It’s a private museum housed in the Secretary of Defense in Mexico City.
It’s a museum filled with objects and information about the drug war but collected by the military.
Its keepers say that it’s a museum with a message, and an explicit training purpose for public officials about the lives, lifestyles, deaths, and activities of the drug trafficking organizations, especially so these officials can resist being corrupted.
And yet it’s never been open to anybody but members of the military and public officials.
Until this past week.
On Wednesday 18 August, for the first time since its construction in 1985, the Mexican military allowed reporters to tour its Museum of Enervantes. (In English, “enervantes” roughly translates as “nerve wracking” and in Spanish sometimes refers to drugs.)
Most of the museum contains articles confiscated from drug traffickers — gold machine guns and pistols, examples of bags of cocaine, marijuana, and heroin, a diamond-encrusted cell phone, images of dead drug chiefs — leading one British newspaper to write that it was filled with “narcobling.”
But there was more than that.
For the first time the Mexican military revealed how many of its members have died since 1976 and also since 2006. The latter year is crucial as it includes the start date of President Felipe Calderon’s expanded militarized strategy against the drug trafficking organizations. Since 2006, and according to Agence France Presse 191 Mexican military have died. Of these, thirty five were officers, one a cadet, and 148 were troops. Since 1976, 694 military have died fighting drug traffickers.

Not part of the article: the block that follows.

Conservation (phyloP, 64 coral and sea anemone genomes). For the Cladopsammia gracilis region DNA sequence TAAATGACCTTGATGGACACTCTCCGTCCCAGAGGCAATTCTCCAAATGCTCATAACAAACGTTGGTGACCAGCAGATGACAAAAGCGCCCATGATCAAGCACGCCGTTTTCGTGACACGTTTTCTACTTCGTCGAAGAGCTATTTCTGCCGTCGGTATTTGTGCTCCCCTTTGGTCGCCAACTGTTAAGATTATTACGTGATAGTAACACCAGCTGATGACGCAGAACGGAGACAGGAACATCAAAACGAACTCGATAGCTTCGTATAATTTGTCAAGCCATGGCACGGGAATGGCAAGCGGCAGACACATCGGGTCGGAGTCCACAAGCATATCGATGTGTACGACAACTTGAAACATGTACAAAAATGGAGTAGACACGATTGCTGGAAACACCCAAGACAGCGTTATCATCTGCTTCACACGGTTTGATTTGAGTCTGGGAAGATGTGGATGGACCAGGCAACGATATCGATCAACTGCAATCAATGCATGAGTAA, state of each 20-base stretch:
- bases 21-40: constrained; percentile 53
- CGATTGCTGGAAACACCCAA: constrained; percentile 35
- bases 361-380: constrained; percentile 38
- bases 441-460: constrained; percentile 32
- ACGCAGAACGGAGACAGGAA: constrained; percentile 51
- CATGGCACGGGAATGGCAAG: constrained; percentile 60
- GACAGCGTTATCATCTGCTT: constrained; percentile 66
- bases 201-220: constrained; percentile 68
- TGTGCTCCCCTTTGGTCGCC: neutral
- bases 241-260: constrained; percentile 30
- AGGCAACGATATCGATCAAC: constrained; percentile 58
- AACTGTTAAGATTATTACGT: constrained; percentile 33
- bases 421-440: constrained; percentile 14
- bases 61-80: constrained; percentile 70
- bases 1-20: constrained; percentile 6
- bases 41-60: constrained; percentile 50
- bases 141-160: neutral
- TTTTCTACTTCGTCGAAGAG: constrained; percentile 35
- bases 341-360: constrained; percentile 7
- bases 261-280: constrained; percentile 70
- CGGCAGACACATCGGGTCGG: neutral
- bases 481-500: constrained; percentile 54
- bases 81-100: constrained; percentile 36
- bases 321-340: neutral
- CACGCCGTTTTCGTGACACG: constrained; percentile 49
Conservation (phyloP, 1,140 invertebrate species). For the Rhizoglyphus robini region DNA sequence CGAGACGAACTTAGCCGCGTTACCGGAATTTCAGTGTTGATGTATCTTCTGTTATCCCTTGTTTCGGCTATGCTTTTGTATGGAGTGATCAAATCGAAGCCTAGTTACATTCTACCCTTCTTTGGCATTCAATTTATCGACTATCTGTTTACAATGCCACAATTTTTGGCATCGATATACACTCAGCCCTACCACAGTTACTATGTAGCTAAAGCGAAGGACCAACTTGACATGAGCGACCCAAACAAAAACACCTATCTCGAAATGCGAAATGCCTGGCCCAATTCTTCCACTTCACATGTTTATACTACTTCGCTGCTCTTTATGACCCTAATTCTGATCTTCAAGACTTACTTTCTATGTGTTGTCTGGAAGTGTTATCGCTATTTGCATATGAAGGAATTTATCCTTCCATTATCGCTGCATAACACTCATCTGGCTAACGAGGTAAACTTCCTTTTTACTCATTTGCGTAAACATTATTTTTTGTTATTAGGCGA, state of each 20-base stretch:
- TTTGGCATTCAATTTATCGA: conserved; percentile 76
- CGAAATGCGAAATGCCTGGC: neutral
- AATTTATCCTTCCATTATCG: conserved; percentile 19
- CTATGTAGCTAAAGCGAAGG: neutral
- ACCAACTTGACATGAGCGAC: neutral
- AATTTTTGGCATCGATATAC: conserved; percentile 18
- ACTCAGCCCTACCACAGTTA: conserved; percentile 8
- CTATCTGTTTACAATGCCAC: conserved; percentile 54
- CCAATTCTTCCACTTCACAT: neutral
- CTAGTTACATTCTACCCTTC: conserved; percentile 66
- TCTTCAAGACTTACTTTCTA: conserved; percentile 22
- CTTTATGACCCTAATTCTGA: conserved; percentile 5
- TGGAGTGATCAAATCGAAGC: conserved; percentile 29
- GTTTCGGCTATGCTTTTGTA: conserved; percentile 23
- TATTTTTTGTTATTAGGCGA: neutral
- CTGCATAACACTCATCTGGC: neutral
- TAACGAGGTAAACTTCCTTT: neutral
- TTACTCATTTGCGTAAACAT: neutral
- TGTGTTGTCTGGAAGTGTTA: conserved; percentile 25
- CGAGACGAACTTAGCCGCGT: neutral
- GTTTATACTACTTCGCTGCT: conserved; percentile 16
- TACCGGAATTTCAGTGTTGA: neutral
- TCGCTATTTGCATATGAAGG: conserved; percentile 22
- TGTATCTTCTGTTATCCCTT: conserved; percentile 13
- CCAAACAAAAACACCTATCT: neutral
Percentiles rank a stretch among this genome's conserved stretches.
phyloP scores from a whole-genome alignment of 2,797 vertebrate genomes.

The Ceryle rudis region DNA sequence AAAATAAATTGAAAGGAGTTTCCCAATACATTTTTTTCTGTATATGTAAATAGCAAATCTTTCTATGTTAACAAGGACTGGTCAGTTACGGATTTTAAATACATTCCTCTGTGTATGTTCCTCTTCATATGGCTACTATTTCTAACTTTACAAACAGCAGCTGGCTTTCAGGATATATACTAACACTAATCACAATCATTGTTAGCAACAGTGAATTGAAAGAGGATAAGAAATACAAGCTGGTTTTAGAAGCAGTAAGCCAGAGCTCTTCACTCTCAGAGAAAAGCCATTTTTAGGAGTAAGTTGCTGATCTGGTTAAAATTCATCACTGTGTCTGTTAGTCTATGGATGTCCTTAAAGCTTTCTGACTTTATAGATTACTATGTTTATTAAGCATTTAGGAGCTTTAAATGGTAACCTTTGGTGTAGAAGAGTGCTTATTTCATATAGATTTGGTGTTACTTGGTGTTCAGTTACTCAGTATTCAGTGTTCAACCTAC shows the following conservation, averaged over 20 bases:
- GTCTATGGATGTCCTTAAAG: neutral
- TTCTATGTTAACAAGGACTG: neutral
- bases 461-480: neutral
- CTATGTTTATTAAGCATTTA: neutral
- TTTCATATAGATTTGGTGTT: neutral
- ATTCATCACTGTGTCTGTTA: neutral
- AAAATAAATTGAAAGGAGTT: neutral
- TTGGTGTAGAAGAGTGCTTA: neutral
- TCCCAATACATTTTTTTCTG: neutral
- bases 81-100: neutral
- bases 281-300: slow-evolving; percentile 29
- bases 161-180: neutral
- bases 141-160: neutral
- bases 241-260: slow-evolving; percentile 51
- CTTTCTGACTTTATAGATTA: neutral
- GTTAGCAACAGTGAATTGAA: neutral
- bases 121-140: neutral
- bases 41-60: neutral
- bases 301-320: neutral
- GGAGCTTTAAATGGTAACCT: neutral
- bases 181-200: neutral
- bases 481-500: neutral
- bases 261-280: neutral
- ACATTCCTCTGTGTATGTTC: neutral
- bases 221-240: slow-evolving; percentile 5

The military has rarely made its losses public.
But since it granted access to the Museum of Enervantes to reporters, all had to file past an entryway which newspaper La Cronica observes included a mural to fallen military.
It’s important to note that the numbers of military are included in the figure of 28,000 people killed since Calderon’s drug war began in 2006. The great number of those people are nameless, and the large part of those were civilians caught up in the turf wars between the drug trafficking organizations and the military.
Of course, the drug trafficking organizations have been able to maintain their operations since 2006. And so have the military. Which means that irrespective of the romantic displays of paraphernalia in the museum, civilians have been the losers in Mexico’s war on drugs.